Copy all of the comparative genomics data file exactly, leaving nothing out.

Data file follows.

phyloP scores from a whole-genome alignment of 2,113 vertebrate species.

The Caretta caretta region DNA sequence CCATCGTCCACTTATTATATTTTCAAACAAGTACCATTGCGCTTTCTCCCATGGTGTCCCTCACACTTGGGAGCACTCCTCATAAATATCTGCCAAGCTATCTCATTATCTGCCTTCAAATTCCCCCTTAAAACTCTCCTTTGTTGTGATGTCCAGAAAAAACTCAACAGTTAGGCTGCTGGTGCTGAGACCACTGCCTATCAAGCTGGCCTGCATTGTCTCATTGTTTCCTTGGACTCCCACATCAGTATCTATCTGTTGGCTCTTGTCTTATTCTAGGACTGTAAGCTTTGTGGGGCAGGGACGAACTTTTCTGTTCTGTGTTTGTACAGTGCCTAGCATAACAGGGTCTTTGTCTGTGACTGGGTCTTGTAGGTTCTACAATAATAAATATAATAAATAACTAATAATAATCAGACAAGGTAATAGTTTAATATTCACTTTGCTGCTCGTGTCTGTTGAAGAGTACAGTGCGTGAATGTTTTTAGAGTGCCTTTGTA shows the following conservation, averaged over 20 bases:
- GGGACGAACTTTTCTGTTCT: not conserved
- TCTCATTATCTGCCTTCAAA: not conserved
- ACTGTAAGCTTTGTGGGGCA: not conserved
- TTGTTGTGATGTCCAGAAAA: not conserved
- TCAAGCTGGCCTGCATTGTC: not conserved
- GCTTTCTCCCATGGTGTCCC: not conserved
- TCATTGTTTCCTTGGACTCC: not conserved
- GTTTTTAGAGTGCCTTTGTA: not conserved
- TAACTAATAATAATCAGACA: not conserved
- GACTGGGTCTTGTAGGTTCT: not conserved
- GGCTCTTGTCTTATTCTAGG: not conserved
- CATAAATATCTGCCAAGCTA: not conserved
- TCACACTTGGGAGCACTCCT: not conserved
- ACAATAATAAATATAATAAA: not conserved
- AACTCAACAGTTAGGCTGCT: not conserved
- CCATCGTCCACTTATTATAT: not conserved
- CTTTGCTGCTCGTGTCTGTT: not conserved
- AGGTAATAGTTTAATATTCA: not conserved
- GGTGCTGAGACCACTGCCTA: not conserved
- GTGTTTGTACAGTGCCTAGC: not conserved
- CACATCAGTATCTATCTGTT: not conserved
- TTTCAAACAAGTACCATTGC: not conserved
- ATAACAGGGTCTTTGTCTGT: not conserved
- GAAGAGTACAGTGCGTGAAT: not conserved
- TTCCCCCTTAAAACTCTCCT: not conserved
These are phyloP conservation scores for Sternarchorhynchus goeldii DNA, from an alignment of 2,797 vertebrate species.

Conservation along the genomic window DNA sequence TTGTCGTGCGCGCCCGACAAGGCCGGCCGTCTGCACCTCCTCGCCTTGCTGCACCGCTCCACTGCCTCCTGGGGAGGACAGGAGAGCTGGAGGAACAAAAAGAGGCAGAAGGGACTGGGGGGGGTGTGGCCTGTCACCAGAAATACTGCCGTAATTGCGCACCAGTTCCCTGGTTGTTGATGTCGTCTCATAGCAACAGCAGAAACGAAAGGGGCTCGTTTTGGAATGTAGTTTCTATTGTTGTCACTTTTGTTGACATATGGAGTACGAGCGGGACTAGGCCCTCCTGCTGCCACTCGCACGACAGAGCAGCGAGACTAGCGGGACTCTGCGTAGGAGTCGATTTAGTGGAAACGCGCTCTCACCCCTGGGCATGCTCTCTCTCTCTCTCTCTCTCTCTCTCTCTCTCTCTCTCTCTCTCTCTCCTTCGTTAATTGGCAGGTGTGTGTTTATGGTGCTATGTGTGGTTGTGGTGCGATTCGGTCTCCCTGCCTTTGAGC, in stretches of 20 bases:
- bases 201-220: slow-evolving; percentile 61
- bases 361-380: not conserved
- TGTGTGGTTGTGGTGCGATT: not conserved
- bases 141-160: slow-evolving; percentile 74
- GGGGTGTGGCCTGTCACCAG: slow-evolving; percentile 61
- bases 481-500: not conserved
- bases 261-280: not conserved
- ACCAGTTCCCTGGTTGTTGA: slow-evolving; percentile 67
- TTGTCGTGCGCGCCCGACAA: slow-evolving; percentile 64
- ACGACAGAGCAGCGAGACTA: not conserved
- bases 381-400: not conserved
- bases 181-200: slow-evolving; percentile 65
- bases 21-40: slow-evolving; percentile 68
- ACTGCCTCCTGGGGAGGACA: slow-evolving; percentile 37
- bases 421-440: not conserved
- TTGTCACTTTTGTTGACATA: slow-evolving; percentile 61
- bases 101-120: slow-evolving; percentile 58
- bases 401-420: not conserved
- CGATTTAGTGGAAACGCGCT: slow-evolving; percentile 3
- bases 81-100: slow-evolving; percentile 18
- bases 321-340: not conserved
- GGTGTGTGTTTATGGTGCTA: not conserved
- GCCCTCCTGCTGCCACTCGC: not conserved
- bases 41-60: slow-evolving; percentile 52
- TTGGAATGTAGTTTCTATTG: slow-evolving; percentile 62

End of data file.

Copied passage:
phyloP scores from a whole-genome alignment of 2,113 vertebrate species.

The Caretta caretta region DNA sequence CCATCGTCCACTTATTATATTTTCAAACAAGTACCATTGCGCTTTCTCCCATGGTGTCCCTCACACTTGGGAGCACTCCTCATAAATATCTGCCAAGCTATCTCATTATCTGCCTTCAAATTCCCCCTTAAAACTCTCCTTTGTTGTGATGTCCAGAAAAAACTCAACAGTTAGGCTGCTGGTGCTGAGACCACTGCCTATCAAGCTGGCCTGCATTGTCTCATTGTTTCCTTGGACTCCCACATCAGTATCTATCTGTTGGCTCTTGTCTTATTCTAGGACTGTAAGCTTTGTGGGGCAGGGACGAACTTTTCTGTTCTGTGTTTGTACAGTGCCTAGCATAACAGGGTCTTTGTCTGTGACTGGGTCTTGTAGGTTCTACAATAATAAATATAATAAATAACTAATAATAATCAGACAAGGTAATAGTTTAATATTCACTTTGCTGCTCGTGTCTGTTGAAGAGTACAGTGCGTGAATGTTTTTAGAGTGCCTTTGTA shows the following conservation, averaged over 20 bases:
- GGGACGAACTTTTCTGTTCT: not conserved
- TCTCATTATCTGCCTTCAAA: not conserved
- ACTGTAAGCTTTGTGGGGCA: not conserved
- TTGTTGTGATGTCCAGAAAA: not conserved
- TCAAGCTGGCCTGCATTGTC: not conserved
- GCTTTCTCCCATGGTGTCCC: not conserved
- TCATTGTTTCCTTGGACTCC: not conserved
- GTTTTTAGAGTGCCTTTGTA: not conserved
- TAACTAATAATAATCAGACA: not conserved
- GACTGGGTCTTGTAGGTTCT: not conserved
- GGCTCTTGTCTTATTCTAGG: not conserved
- CATAAATATCTGCCAAGCTA: not conserved
- TCACACTTGGGAGCACTCCT: not conserved
- ACAATAATAAATATAATAAA: not conserved
- AACTCAACAGTTAGGCTGCT: not conserved
- CCATCGTCCACTTATTATAT: not conserved
- CTTTGCTGCTCGTGTCTGTT: not conserved
- AGGTAATAGTTTAATATTCA: not conserved
- GGTGCTGAGACCACTGCCTA: not conserved
- GTGTTTGTACAGTGCCTAGC: not conserved
- CACATCAGTATCTATCTGTT: not conserved
- TTTCAAACAAGTACCATTGC: not conserved
- ATAACAGGGTCTTTGTCTGT: not conserved
- GAAGAGTACAGTGCGTGAAT: not conserved
- TTCCCCCTTAAAACTCTCCT: not conserved
These are phyloP conservation scores for Sternarchorhynchus goeldii DNA, from an alignment of 2,797 vertebrate species.

Conservation along the genomic window DNA sequence TTGTCGTGCGCGCCCGACAAGGCCGGCCGTCTGCACCTCCTCGCCTTGCTGCACCGCTCCACTGCCTCCTGGGGAGGACAGGAGAGCTGGAGGAACAAAAAGAGGCAGAAGGGACTGGGGGGGGTGTGGCCTGTCACCAGAAATACTGCCGTAATTGCGCACCAGTTCCCTGGTTGTTGATGTCGTCTCATAGCAACAGCAGAAACGAAAGGGGCTCGTTTTGGAATGTAGTTTCTATTGTTGTCACTTTTGTTGACATATGGAGTACGAGCGGGACTAGGCCCTCCTGCTGCCACTCGCACGACAGAGCAGCGAGACTAGCGGGACTCTGCGTAGGAGTCGATTTAGTGGAAACGCGCTCTCACCCCTGGGCATGCTCTCTCTCTCTCTCTCTCTCTCTCTCTCTCTCTCTCTCTCTCTCTCTCCTTCGTTAATTGGCAGGTGTGTGTTTATGGTGCTATGTGTGGTTGTGGTGCGATTCGGTCTCCCTGCCTTTGAGC, in stretches of 20 bases:
- bases 201-220: slow-evolving; percentile 61
- bases 361-380: not conserved
- TGTGTGGTTGTGGTGCGATT: not conserved
- bases 141-160: slow-evolving; percentile 74
- GGGGTGTGGCCTGTCACCAG: slow-evolving; percentile 61
- bases 481-500: not conserved
- bases 261-280: not conserved
- ACCAGTTCCCTGGTTGTTGA: slow-evolving; percentile 67
- TTGTCGTGCGCGCCCGACAA: slow-evolving; percentile 64
- ACGACAGAGCAGCGAGACTA: not conserved
- bases 381-400: not conserved
- bases 181-200: slow-evolving; percentile 65
- bases 21-40: slow-evolving; percentile 68
- ACTGCCTCCTGGGGAGGACA: slow-evolving; percentile 37
- bases 421-440: not conserved
- TTGTCACTTTTGTTGACATA: slow-evolving; percentile 61
- bases 101-120: slow-evolving; percentile 58
- bases 401-420: not conserved
- CGATTTAGTGGAAACGCGCT: slow-evolving; percentile 3
- bases 81-100: slow-evolving; percentile 18
- bases 321-340: not conserved
- GGTGTGTGTTTATGGTGCTA: not conserved
- GCCCTCCTGCTGCCACTCGC: not conserved
- bases 41-60: slow-evolving; percentile 52
- TTGGAATGTAGTTTCTATTG: slow-evolving; percentile 62